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Self-Defense in Assault Cases in California

Monday, November 7, 2016 11:08
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Assault is a common crime, but one that is often misunderstood. An assault does not require that any person be physically touched. Rather, it involves you doing a willful act that could result in physical force being applied to another.

For example, if you throw a punch at someone and miss, you could be charged with assault. But, what if you only took a swing in self-defense? Can you use that as a defense to the charge against you?

The answer is yes. In California, if you are accused of any violent crime, you cannot be convicted if it can be proven that you were acting reasonably under the circumstances to protect yourself. So how does this defense work?

Definition of Assault in California

First, we need to define assault. Under California Penal Code Section 240, an assault occurs when you:

  • Did something that was likely to result in the use of force against someone else;
  • Did so willfully;
  • Were aware of facts that would lead a reasonable person to believe that this act would directly and probably result in force being applied to the other person; and
  • Had the ability to apply force to the other person.

So, if you threw a punch and missed, your act was to swing your arm in the direction of another. You made a decision to move your arm in that manner, so it was willful. You knew that when you threw the punch, you would cause force to be applied to the person if you connected, and you demonstrated the ability to apply this force at the time you threw the punch.

Self-Defense to Assault Charges

Let’s rewind time to the moment just before you threw the punch. The other person ran toward you with his arm drawn back and his fist clenched. Seeing this, you threw the punch because you believed that the other person was about to strike you.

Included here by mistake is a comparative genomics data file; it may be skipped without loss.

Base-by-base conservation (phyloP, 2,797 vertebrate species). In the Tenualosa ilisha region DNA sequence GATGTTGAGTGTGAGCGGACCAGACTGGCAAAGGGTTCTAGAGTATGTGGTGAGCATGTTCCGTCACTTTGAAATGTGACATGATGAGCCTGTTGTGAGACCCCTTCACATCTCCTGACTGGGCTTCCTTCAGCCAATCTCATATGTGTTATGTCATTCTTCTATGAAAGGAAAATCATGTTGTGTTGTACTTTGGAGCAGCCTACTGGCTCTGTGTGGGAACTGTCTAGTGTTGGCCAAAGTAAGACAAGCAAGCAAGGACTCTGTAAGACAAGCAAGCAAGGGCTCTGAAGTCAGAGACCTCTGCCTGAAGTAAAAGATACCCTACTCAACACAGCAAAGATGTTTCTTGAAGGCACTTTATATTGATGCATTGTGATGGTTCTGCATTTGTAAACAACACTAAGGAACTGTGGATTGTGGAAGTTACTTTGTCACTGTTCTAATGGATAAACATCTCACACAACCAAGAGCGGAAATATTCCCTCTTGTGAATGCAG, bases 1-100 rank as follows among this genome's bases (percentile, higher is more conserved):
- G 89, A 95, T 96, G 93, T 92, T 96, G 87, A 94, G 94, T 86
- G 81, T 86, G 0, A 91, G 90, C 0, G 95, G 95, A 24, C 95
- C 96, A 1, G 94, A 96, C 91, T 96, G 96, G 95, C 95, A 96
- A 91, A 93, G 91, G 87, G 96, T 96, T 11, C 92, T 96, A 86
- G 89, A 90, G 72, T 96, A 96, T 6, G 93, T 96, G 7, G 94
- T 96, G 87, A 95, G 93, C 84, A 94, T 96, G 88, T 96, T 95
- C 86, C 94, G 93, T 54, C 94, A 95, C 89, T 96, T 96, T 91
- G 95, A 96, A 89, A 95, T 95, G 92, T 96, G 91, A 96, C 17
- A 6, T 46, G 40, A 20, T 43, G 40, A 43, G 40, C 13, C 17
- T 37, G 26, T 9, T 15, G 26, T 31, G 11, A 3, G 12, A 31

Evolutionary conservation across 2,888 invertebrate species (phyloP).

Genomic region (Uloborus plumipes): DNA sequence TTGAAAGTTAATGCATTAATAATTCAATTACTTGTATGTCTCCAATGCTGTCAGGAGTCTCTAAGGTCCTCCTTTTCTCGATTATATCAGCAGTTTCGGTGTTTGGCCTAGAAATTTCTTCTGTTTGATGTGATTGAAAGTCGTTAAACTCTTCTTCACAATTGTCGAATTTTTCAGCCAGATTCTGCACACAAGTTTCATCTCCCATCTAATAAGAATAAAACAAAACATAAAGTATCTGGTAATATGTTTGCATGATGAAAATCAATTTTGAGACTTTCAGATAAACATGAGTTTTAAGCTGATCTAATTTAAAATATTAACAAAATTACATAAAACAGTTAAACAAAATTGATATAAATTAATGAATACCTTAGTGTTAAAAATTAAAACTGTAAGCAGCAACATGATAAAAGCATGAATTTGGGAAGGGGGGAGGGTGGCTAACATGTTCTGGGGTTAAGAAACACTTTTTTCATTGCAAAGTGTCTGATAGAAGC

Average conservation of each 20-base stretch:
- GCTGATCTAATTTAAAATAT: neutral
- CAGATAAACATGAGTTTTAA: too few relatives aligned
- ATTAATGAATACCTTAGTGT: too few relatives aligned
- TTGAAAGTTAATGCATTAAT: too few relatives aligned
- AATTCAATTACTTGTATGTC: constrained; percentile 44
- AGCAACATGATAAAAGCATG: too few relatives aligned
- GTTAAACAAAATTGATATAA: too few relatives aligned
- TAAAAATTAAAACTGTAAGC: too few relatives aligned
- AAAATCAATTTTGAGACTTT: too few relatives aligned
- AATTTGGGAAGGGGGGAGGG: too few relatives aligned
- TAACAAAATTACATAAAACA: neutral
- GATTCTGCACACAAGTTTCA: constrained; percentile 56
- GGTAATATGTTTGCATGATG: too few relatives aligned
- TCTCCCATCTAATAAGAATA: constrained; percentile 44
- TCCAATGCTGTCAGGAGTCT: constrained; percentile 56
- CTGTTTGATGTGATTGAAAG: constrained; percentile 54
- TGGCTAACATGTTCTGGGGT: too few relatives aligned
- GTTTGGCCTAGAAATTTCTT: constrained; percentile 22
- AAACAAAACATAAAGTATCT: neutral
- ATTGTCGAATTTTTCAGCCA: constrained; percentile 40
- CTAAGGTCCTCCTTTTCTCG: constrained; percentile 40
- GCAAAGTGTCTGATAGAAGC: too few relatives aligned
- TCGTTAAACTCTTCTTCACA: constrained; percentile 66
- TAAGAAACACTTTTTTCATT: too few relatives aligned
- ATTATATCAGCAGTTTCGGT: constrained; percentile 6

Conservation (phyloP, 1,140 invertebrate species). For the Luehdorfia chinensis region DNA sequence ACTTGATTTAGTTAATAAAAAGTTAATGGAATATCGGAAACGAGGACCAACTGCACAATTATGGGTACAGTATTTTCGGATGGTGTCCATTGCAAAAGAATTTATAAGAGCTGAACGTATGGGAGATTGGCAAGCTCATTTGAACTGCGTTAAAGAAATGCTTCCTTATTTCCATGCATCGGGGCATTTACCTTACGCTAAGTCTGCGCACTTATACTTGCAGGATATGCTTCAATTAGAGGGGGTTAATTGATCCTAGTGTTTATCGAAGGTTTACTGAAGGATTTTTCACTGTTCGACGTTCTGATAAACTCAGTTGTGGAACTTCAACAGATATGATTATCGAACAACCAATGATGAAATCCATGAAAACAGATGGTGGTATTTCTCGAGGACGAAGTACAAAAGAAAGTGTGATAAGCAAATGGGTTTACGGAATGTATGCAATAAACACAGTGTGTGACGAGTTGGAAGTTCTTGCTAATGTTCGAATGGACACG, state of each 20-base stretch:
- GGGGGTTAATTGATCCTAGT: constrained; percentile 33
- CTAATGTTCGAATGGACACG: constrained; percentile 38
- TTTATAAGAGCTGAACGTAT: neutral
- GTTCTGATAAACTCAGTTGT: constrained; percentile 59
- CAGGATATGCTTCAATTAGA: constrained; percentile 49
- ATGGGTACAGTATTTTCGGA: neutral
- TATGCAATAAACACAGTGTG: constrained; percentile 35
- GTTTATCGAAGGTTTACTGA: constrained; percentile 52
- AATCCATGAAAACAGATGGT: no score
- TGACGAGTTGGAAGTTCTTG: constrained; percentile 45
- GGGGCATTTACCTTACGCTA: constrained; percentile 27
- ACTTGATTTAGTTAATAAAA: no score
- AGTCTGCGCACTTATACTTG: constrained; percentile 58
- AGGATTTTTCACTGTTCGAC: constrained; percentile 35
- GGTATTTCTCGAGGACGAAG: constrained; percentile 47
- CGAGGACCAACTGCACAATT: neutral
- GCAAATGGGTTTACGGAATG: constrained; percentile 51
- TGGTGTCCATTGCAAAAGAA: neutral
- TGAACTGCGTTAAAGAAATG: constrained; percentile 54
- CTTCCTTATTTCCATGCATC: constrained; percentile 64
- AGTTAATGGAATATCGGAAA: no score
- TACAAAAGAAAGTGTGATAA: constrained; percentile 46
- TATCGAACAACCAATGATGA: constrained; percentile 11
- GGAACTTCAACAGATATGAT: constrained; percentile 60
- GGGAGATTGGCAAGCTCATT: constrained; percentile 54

If you are charged with assault based on this incident, your attorney can raise the defense that you did so only to defend yourself. To do that successfully, your lawyer must show:

  • It was reasonable for you to believe that you were in imminent danger of suffering bodily injury;
  • It was reasonable for you to believed that the immediate use of force was necessary to defend against that danger; AND
  • You used no more force than was reasonably necessary to defend against that danger1

Notice the reasonable belief is not your reasonable belief, but rather what a reasonable person in your circumstance would have believed. This means the jury is asked to determine whether it was reasonable for any person in your position to act the same way. Self-defense can include the use of a weapon if it was reasonably necessary to defend yourself against violent force.

It must also be reasonable for you to have believed the threat was imminent. If your attacker yells, “One of these days, I’m going to knock you out!” the threat is not imminent. If your attacker comes toward you angrily, the threat is imminent and you are entitled to defend yourself, so long as you do not use more force than necessary.

In California, self-defense is a “stand-your-ground” law, which means you do not have to show that you could have fled from the danger instead of defending yourself.

Proving that you were acting in self-defense can be complicated, which is why it is critical to speak to an experienced criminal defense attorney if you are facing assault charges.

Contact the Criminal Defense Attorneys at Wallin & Klarich Right Away

Assault is a serious crime in California. It is critical that you have an experienced attorney helping you to convince the jury that you acted out of necessity to defend yourself. At Wallin & Klarich, our skilled attorneys have been successfully defending clients in assault cases for more than 35 years. We can help you now.

With offices in Orange County, Los Angeles, San Diego, San Bernardino, Riverside, West Covina, Torrance and Victorville, there is an experienced Wallin & Klarich criminal defense attorney available to help you no matter where you are located.

Contact our offices today at (877) 4-NO-JAIL or (877) 466-5245 for a free phone consultation. We will get through this together.

1.See CALCRIM 3470 – Right to Self-Defense or Defense of Another (Non-Homicide). href=”#ref1″>↩

The post Self-Defense in Assault Cases in California appeared first on Wallin & Klarich.


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